‘Weird’ economic indicators in play
Nursing homes are down about 224,000 workers since the start of the pandemic, and gains have been limited to a few thousand a month while the unemployment rate hovers just above 4%.
But whether the nation is really headed for a recession, and how the workforce will respond this time around, is still up in the air.
Healthcare experts are watching economic indicators closely for signs of a recession, and about one in five economists already thinks the nation is in one, Tengelsen said.
“Things are officially getting weird in that some economic indicators are indicative of a shrinking economy or a recession and other economic indicators are indicating that we’re doing great or even improving,” he noted.
Gross domestic product, a popular measure of goods and services provided, has declined for the past two quarters. But unemployment is at near-record lows, and unemployment usually jumps in a true recession.
Meanwhile, an 8.5% inflation rate has sent costs soaring, with providers pointing to staffing and supply costs as eating into their bottom line.
“Inflation is impacting nearly every input into operations: supply costs, insurance premiums, and wage adjustments, just to name a few,” CliftonLarsonAllen Principal Stephen Taylor told McKnight’s last week. “We are seeing that increases in operating expenses, chiefly driven by inflation, are outpacing increases in net revenues, which is challenging margins for operators.”
Getting staffing costs under control and reducing turnover would bring much-needed relief to the sector. But expectations and reactions may be different if and when the US slides into a recession.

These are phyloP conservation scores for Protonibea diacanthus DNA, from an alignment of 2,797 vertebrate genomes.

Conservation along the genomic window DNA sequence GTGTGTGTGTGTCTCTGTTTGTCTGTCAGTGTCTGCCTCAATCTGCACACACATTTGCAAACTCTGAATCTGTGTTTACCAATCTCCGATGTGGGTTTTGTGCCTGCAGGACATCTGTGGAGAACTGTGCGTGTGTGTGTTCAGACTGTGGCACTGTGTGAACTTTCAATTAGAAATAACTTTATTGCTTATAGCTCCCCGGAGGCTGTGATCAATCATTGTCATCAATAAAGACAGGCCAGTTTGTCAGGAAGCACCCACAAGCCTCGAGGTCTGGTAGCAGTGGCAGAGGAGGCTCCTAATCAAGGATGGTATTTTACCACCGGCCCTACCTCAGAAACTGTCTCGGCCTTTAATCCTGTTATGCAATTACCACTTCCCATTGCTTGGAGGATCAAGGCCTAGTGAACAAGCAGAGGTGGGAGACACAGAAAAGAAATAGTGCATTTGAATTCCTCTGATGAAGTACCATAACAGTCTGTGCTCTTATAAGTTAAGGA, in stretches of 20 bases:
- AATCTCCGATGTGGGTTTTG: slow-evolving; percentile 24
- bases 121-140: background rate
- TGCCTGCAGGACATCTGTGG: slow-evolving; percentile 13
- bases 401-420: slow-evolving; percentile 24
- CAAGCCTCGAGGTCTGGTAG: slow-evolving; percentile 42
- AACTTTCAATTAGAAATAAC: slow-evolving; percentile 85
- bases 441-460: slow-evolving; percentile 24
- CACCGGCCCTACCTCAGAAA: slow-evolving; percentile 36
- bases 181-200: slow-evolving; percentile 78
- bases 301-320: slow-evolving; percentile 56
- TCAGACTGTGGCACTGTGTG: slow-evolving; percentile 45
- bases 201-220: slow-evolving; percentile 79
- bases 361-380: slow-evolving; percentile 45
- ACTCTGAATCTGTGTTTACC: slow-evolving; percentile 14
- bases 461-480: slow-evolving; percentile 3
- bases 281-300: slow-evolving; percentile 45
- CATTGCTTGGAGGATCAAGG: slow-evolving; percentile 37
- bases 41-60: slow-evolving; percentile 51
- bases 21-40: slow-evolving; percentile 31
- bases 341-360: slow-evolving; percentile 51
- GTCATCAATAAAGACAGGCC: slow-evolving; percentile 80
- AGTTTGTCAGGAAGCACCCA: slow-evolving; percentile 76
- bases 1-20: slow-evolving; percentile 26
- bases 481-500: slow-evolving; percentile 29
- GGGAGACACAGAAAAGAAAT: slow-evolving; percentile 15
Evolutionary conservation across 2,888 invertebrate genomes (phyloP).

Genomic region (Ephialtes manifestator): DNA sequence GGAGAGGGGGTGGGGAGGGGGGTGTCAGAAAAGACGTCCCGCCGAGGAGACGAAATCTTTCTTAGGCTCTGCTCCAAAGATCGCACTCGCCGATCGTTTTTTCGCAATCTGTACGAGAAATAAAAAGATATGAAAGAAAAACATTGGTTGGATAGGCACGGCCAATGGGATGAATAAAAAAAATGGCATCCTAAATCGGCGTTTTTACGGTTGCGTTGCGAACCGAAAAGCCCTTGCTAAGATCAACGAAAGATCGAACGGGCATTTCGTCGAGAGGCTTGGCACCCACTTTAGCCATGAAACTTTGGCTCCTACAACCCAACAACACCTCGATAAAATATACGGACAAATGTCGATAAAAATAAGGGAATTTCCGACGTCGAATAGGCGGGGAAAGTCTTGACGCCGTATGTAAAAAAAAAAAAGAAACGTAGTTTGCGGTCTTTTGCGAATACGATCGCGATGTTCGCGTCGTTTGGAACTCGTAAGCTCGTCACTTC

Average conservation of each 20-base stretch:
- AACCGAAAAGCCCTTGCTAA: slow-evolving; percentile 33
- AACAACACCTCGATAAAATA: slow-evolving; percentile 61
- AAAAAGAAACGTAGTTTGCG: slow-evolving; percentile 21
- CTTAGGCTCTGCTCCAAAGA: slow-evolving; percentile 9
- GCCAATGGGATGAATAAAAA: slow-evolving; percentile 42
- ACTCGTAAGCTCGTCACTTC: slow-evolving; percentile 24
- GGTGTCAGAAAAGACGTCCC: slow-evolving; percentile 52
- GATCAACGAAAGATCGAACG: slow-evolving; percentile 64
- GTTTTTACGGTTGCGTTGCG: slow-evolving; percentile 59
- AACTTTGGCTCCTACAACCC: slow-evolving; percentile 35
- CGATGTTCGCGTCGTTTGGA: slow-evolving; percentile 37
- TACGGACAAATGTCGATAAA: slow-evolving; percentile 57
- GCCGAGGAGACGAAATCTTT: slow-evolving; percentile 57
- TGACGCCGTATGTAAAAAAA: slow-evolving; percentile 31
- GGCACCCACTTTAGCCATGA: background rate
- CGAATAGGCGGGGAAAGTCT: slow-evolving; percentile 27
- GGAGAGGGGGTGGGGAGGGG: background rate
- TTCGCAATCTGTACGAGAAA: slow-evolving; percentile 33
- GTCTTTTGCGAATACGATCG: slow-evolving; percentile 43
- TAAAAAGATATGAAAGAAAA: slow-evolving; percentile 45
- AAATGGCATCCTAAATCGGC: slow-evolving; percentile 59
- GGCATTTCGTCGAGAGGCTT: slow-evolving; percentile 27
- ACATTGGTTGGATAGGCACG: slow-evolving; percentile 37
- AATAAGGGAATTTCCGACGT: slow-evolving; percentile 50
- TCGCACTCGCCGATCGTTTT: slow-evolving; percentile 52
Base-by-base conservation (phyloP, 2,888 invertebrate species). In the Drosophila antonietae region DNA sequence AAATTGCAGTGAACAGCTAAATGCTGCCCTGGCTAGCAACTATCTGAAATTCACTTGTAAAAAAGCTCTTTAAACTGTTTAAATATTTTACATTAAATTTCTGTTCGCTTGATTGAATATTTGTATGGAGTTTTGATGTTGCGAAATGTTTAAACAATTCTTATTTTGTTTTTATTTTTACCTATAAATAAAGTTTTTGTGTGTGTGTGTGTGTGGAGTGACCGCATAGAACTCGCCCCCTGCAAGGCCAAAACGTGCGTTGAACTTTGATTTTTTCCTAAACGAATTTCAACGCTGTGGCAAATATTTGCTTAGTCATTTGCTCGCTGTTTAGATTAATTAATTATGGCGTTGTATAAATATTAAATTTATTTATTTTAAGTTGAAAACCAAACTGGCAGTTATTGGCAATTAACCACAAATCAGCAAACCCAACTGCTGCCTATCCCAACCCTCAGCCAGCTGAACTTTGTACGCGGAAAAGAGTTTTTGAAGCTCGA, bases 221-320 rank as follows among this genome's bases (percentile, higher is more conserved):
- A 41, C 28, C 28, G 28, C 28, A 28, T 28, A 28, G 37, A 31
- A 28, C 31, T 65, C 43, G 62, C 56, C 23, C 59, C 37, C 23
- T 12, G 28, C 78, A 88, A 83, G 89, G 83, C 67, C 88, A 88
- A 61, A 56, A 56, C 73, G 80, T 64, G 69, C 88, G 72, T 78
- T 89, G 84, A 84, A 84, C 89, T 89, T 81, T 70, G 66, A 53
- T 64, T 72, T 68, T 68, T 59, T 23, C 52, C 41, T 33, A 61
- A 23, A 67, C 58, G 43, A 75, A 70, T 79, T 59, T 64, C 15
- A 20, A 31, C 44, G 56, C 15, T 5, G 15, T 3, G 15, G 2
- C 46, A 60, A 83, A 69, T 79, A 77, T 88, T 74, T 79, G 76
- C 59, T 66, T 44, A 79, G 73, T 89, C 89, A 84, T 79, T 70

Will flexibility needs keep workers home?
“It could be different this time around because COVID changed everything,” Tengelsen notes, adding that the rise of the gig economy in general and healthcare staffing in particular could influence behavior.
Across all sectors historically, as unemployment increases, the percentage of workers employed by staffing firms decreases. That’s also good for nursing homes because there’s an expectation of less agency staff in buildings, and they’re “in a better position” to be fully staffed by dedicated workers, Tengelsen said.
But questions about workers’ tolerance for a return to more structured work leaves some uncertainty about what lies ahead. IntelyCare surveys found the share of long-term care staff seeking flexibility soared from 18% pre-pandemic to 40% in 2022.
“That complicates things quite a bit,” said David Coppins, co-founder and CEO of IntelyCare. “People that prefer flexibility but don’t absolutely need flexibility, they’d be willing to take on schedules … but from everything we’ve seen so far, that number is not going to shrink back to 18%.”
Tengelsen said even if providers see less job-hopping for things like 50-cents more pay per hour, their hiring strategies should remain nuanced in anticipation of workers’ changed attitudes about work-life balance. That may be the best way to capture the same positive effects of past recessions.
The free McKnight’s webinar titled, “Will the recession be good medicine for your staffing ills?” is available on-demand and reveals more about current economic indicators and possible workforce solutions.